by David Kaplan JANUARY 8, 2020
This article originally appeared on Kambr Media – check out this link and more for the latest news on the intersection of commercial aviation and tech.
“The gift of flight is still the ultimate innovation,” Bastian said in his CES keynote outlining the airline’s plans for travel tech, which includes antimicrobial lights, biometrics, virtual concierges, multimodal transportation, exoskeletons, and personalized digital displays aimed at individual travelers in airports.
The appearance of an airline CEO as a primary keynote speaker at the Consumer Electronics Show is indication enough of the recognition that aviation, after years of lagging, is experiencing a “moment” of technological advancement.
In his one hour-plus CES keynote, Delta Air Lines CEO Ed Bastian sought to position the airline at the forefront of a range of technological change in aviation. In a presentation that was part TED Talk part/part Steve Jobs-inspired product preview, Bastian previewed several examples of how Delta plans its part to enhance air travel from the airport and the in-flight experiences to the post-flight “multi-modal” aspects of getting to a destination. In addition, Bastian also demonstrated how Delta’s technology would reach into maintenance assistance for cargo and freight employees.
Why Is An Airline Exec At CES?
Some of it was quite heady and seemingly futuristic, such as the use of antimicrobial lighting and the Minority Report-like digital display billboards in airports that present personalized messages/ads to individuals walking by (anticipating the creepy movie references, Bastian stressed the “Parallel Reality” program in partnership with optical design engineering firm Misapplied Sciences would be opt-in).
And while the improved Fly Delta mobile app is being reconceived as a broader “virtual concierge” with enhanced bag tracking (and even the ability to arrange bag delivery from the airport to a hotel), many observers on Twitter expressed disappointment that free in-flight wifi for all passengers would still take years. (Perhaps to assuage some passengers about the lack of total wifi access, Bastian did note that progress is being made on the ability to connect in-flight entertainment with Bluetooth headphones.)
But for Delta, and for airlines in general, CES’ granting of such a high-profile speaking position is validation for the leaps that commercial aviation has made in the last few years. Certainly, American Airlines appeared to time its own latest in a series of tech news announcements for Bastian’s big moment by introducing its offering of Google Assistant voice-activated “interpreter” at airport lounges, starting at Los Angeles International Airport (LAX).
Nevertheless, Bastian also sought to pre-empt any doubts about airlines’ ability to be regarded as forward-looking from the moment he took the stage (which was briefly delayed by some technical issues).
“What is an airline executive doing coming to CES?” Gary Shapiro, president and CEO of CES, played asked as Bastian walked out.
“You do ask a great question, Gary,” Bastian responded. “To answer that question, you have to look back more than a century, when technological innovation brought the life changing magic of powered flight to our world. We’re here today because we still think that the gift of flight is the ultimate innovation. It allows people to connect across vast distances. It opens up opportunities that simply aren’t possible without a human connection, and it brings the world closer at a time we need to be closer more than ever before.”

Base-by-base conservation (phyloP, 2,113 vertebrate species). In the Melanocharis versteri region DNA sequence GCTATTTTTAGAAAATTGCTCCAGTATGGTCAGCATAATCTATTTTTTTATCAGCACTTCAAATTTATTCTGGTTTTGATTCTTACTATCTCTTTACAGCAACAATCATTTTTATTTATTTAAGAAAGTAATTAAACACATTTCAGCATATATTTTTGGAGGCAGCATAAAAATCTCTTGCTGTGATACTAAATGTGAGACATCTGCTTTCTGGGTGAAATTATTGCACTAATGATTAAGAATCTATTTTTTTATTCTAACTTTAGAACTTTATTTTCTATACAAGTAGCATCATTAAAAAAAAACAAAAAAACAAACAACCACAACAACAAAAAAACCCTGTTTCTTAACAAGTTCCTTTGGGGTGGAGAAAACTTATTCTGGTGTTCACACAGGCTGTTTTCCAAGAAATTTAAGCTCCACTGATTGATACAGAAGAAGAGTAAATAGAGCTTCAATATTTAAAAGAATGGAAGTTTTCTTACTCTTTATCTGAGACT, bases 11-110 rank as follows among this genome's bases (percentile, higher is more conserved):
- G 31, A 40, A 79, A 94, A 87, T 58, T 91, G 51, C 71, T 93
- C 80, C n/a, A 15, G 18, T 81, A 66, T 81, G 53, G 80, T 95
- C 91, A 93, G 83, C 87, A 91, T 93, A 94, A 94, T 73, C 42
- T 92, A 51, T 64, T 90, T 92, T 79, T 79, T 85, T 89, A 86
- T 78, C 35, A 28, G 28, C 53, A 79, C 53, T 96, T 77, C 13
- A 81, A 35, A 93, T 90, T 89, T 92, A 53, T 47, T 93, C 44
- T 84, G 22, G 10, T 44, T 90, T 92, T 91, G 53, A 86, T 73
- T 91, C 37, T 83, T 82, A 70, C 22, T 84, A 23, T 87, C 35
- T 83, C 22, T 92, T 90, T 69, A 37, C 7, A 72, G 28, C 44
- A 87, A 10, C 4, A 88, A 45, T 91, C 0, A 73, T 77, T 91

Aiming At Stress, Not “Shiny Objects”
While Bastian probably didn’t need to assure the CES audience that Delta isn’t in “the business of chasing shiny objects or technology for the sake of being cool,” he did try to lay out a set of principles behind its approach to updating the airline’s tech capabilities.
“At Delta, our focus is on applied innovation and we’re dedicated to solving your travel problems, and making your journeys and your lives easier and less stressful,” Bastian said. “At Delta, we have a vision for getting there. So today you’re going to see what travel will look like in 2025 and the steps that Delta is taking to bring it to life.”
Clearly, Delta’s tech focus as presented at CES was on reducing or eliminating the stress of flying. Whether it’s traveling with a pet or ensuring the care of an unattended child, to providing wider in-flight amenities, to getting in and out of the airport as efficiently as possible, that’s how Bastian views technological achievement.
Lastly, he also sought to drive home the point of environmental sustainability by eliminating single-use plastics, “recycling an amount of material equal to seven Airbus A350s,” while promising to cut total fuel emissions in half by 2050.
“The past five years, we’ve invested billions to turn Delta’s technology from what had been a vulnerability to an award-winning digital advantage,” he said. “And what has that done? It has given us tools, like real-time bag tracking, biometrics for faster boarding and shorter lines, and we get a lot of fresh ideas through partnerships with entrepreneurs and with startups. You’re going to be seeing some of that today. We’re working with startups who are pushing the envelope, like CarePod, where they’re working to carry and monitor our pets safely and humanely from gate to gate.
“We’re also exploring a new way to keep airplane cabins clean with a startup called Vital Vio, which make antimicrobial lights that safely and constantly sanitize surfaces without impacting people,” Bastian continued in his opening remarks. “We’re recycling plastic waste into the blankets that we have on board.”
As for a breakdown of the specific announcements Bastian detailed at CES:
Parallel Reality: At first glance, Delta’s collaboration with Misapplied Sciences to show “personalized content” to travelers making their way through airports seems like a tough sell in this age of privacy/targeting wariness. But the promise to show only tailored messages to those individual travelers who opt-in could blunt most people’s fears.
The display technology, dubbed Parallel Reality, will begin beta testing for customers departing Detroit Metropolitan Airport this year. Delta calls it “the first step toward a future where the airport environment itself is tailored to each customer.”